My favourite part was the jellyfish tank, which the photo above does no justice. It was kinda ultraviolet-lit, which showed the jellyfish up as almost ghostly creatures, floating through electric blue water. So pretty!! Roo watched it for ages too. His favourite was probably the tank with the frogs in it, which came with an accompanying touch-screen game, where you had to put the different stages of a frog’s life-cycle in order. I won’t pretend there weren’t tears over who got to play with that game. It got messy.
What else? Lobsters, fish (no clownfish at the moment, as their tank was being renovated) and more frogs. Seahorses, as seen on Octonauts. Nothing big, like a shark (despite having a sign about sharks) but you wouldn’t really expect that in a small area like this. There was also a colouring station for children to draw pictures of the sealife and explorer vests to wear, with notes in the pocket. Obviously Roo just liked wearing the vest.
By now, rush hour was beckoning so I’m ashamed to say we saw very little of the rest of the museum. Instrument gallery -passed by, Hands-on kids room – skimmed (but did they have a taxidermed fox in there? Or am I going nuts?). I insisted on seeing the giant walrus, which all the guides to Horniman mention all the time, and it was indeed massive. And a walrus. Gift shop – perused for some time and shark grabber purchased (despite the fact that they didn’t have any sharks, as discussed). Keep hold of your aquarium ticket as you get 10% off in the gift shop with it! The gardens were largely closed for renovation when went (it is December after all) but looked like they’d be good for a wander some other time.
VERDICT: A fascinating museum and very child-friendly, which definitely needs more exploration sometime soon.
update (without capital letters, cause they’re just so krypto-fascist): as a general rule, i never go back. je ne regrette rien. but i regret this review. it was rubbish and i missed most of the museum. i’ve been back twice since, so here you go. excuse the lack of capitals. i’m on a train, and crapberry is refusing to play ball.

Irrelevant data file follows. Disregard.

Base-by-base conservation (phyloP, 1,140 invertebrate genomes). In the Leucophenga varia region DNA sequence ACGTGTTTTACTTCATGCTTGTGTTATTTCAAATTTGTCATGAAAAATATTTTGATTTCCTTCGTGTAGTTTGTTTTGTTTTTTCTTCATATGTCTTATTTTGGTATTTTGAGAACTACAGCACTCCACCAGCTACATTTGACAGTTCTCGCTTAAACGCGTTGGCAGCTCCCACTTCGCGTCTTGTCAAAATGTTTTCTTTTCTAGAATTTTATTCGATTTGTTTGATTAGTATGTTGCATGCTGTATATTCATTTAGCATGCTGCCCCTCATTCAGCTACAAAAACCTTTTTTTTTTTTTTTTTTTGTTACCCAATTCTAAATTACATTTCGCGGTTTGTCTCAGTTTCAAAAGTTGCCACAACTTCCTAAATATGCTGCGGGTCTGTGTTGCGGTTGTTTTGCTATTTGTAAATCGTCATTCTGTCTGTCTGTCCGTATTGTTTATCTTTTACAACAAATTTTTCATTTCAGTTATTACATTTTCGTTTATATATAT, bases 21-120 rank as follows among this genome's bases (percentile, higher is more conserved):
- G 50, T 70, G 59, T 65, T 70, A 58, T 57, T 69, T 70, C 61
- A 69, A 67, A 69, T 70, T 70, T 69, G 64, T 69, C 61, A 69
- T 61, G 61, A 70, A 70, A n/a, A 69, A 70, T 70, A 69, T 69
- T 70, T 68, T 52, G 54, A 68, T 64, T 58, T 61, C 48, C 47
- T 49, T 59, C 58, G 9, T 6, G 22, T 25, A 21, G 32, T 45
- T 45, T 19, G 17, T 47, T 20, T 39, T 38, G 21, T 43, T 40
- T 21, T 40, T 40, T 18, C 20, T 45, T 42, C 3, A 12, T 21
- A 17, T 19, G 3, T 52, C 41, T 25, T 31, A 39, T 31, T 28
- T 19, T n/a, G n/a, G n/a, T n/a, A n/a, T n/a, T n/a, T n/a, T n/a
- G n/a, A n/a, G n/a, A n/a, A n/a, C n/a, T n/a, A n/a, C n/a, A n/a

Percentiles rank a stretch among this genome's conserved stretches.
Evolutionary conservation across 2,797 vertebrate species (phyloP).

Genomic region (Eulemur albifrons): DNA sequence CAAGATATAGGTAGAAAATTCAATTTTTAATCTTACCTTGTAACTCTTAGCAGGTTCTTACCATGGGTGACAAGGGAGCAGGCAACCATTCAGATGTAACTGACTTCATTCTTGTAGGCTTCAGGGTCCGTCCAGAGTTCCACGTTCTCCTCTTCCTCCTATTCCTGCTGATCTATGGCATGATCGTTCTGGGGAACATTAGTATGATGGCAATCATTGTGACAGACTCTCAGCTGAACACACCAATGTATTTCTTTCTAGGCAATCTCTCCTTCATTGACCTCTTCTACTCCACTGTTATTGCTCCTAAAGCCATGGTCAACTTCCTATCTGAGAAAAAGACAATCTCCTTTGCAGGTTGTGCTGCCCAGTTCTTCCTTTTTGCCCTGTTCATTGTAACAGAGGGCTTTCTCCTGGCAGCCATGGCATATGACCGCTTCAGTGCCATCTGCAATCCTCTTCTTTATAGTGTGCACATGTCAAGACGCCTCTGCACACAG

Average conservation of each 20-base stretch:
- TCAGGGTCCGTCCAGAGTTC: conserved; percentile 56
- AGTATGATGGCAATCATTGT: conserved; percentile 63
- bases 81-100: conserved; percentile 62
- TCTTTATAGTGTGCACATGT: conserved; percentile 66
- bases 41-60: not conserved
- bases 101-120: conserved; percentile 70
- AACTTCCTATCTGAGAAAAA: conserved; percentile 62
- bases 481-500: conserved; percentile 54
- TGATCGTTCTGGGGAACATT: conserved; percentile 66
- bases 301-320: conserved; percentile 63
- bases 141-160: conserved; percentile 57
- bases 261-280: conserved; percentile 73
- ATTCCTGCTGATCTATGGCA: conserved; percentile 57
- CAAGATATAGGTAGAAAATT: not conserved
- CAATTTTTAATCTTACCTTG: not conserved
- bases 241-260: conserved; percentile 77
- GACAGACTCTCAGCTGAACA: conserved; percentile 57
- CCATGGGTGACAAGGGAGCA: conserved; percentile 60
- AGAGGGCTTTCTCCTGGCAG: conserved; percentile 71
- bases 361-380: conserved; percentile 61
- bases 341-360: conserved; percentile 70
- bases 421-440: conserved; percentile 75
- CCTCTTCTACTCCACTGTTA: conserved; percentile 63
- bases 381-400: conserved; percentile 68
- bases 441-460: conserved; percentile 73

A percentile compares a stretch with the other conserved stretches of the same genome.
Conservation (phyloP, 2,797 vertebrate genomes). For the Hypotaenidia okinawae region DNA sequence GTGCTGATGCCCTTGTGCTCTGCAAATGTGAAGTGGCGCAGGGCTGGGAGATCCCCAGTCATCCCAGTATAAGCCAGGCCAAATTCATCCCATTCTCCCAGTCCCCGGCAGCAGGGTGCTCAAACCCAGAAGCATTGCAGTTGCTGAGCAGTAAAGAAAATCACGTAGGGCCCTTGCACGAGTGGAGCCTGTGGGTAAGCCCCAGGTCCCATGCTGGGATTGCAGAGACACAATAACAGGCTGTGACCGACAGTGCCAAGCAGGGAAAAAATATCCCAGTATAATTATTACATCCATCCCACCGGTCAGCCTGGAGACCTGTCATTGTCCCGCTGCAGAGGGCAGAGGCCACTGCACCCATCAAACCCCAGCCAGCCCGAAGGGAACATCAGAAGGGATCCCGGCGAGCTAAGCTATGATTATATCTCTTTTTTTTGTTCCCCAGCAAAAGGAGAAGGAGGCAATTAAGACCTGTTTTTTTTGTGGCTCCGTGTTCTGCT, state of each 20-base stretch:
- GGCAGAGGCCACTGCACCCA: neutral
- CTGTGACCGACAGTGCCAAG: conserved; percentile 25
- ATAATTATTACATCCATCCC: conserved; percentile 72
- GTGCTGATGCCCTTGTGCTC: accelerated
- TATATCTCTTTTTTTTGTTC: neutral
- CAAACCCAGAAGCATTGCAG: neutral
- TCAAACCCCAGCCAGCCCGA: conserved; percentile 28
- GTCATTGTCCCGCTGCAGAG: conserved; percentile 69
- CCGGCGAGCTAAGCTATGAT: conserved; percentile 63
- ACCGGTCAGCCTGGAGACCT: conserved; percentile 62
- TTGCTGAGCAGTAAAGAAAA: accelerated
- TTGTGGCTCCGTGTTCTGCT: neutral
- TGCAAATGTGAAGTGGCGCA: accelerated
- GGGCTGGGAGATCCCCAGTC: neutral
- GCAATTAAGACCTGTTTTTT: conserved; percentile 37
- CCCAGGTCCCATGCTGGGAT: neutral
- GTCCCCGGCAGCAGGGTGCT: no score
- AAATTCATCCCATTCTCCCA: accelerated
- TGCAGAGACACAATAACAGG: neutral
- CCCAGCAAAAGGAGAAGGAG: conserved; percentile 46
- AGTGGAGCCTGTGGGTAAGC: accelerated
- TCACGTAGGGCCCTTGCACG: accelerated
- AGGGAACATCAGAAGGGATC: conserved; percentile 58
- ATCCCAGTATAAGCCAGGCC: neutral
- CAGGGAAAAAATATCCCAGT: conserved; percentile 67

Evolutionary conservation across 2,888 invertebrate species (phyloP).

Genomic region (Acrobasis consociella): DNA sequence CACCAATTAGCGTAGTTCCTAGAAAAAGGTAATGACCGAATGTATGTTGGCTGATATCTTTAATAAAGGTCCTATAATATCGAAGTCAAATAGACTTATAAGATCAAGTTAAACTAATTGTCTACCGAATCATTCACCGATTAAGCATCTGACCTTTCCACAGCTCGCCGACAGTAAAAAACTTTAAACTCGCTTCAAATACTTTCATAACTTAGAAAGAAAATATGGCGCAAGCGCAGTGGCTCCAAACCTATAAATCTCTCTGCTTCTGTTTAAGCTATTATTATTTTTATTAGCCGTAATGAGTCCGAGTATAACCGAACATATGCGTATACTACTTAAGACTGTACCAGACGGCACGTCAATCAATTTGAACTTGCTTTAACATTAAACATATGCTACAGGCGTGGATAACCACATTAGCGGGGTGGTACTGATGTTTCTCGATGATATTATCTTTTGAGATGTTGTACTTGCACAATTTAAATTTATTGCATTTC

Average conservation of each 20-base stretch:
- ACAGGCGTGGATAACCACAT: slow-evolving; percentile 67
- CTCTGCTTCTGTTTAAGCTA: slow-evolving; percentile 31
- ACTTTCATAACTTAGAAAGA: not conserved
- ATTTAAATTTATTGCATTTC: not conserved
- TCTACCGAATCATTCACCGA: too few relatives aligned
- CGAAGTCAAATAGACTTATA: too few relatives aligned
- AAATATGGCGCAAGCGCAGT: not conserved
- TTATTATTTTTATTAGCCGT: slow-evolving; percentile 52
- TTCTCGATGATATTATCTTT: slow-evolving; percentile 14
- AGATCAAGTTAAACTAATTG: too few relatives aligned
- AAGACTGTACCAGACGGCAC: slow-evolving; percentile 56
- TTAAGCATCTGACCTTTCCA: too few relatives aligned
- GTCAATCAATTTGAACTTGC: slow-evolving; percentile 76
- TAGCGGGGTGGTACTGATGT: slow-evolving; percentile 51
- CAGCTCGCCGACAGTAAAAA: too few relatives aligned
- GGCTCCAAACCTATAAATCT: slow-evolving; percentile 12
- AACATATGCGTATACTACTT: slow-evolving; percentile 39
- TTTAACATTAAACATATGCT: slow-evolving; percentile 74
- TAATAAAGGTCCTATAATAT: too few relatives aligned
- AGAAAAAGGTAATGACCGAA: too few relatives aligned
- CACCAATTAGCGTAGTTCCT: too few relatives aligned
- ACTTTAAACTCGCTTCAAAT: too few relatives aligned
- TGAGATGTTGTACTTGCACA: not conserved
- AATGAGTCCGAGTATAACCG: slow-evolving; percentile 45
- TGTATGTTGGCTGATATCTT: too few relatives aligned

right, you need to check out the gardens. they have the most beautiful view over london, and a guide to tell you what everything is. there is also a vast green lawn for running around on, and a couple of flower gardens. plus, my favourite bit – giant outdoor instruments (xylophone etc) with golfball beaters. naturally, there was much fighting over the beaters.
the hands-on room did indeed have a taxidermed fox in it which roo enjoyed stroking (we call it foxy), but also a glass panel full of bees. the bees are not hands-on as such. i also found some taxidermed dog heads, which were a tad creepy. roo was a little freaked out by the centenary gallery but not sure why.
the instrument gallery was interesting but the interactive bits do get overrun with schoolchildren. basically they’re tables with touchscreens where you select an instrument and press a big orange button to read about its history and hear an excerpt. roo just liked pressing the big orange button. there’s also a room where you can try out the instruments but it’s been closed both times i’ve been there.
phew, that feels better. hopefully you are now more informed and i can rest easy. sorry again for the lack of capitals. stoopid phone.